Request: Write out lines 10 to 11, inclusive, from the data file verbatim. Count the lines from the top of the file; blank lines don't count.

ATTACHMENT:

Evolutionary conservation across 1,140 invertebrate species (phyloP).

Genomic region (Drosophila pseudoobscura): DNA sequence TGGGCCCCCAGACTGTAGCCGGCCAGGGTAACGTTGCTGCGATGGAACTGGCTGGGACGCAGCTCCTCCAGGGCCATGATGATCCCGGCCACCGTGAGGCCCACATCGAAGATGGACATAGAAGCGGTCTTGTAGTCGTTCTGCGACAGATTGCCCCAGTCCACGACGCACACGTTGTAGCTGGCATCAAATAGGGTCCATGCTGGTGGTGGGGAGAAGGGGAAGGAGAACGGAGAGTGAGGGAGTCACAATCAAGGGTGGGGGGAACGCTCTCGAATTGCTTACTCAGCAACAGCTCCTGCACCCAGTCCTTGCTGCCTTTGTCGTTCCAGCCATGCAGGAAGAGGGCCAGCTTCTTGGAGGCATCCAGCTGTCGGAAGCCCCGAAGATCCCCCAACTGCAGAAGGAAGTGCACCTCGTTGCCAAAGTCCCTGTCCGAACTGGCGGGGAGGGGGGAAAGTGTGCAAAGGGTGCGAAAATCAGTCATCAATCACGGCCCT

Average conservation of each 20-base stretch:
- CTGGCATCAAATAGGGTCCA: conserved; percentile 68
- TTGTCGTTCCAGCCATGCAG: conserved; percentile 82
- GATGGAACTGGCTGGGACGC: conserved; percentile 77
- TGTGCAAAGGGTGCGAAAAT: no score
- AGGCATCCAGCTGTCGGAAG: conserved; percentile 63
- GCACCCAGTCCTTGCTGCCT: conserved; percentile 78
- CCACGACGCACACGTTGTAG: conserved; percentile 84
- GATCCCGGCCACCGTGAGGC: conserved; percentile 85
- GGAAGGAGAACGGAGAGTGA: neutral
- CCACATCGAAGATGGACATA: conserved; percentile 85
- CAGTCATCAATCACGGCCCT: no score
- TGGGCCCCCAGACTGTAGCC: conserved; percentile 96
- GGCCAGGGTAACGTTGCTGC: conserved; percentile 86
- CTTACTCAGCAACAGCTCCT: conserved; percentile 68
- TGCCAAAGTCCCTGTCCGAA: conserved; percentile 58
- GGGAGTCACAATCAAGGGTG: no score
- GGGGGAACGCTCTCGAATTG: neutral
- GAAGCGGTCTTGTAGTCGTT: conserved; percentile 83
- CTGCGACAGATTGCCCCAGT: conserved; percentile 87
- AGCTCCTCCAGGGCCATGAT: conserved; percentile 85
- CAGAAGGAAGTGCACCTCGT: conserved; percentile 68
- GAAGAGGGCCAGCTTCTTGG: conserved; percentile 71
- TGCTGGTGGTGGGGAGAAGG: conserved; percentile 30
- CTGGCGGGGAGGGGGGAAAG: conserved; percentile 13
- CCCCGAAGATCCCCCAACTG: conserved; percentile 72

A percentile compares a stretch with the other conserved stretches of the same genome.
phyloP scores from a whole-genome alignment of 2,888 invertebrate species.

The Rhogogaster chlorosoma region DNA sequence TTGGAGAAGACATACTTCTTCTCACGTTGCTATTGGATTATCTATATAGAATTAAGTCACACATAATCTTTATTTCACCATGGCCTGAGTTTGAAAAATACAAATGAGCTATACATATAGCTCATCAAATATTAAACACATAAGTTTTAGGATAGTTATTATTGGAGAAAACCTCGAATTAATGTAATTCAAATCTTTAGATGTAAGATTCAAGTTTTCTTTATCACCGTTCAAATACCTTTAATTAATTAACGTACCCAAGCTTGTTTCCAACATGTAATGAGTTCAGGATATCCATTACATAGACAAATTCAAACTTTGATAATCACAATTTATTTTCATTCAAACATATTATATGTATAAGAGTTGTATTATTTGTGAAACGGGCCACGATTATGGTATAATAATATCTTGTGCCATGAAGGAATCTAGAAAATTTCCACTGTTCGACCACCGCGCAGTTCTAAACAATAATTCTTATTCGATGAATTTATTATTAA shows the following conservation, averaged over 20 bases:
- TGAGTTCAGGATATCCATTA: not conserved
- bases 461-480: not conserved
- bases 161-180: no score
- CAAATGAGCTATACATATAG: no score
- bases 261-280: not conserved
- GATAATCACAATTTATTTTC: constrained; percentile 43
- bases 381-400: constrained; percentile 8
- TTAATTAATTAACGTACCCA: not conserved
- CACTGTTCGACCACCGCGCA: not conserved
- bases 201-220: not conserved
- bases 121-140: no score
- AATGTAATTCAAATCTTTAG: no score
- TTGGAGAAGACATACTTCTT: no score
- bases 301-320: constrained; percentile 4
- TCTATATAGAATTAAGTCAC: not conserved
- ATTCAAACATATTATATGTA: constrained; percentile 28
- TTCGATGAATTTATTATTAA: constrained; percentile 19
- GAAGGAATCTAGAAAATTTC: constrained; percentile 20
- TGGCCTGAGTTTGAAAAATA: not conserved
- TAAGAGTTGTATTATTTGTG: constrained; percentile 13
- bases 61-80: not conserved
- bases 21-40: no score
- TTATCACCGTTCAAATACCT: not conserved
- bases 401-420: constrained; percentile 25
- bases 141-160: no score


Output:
- CCACGACGCACACGTTGTAG: conserved; percentile 84
- GATCCCGGCCACCGTGAGGC: conserved; percentile 85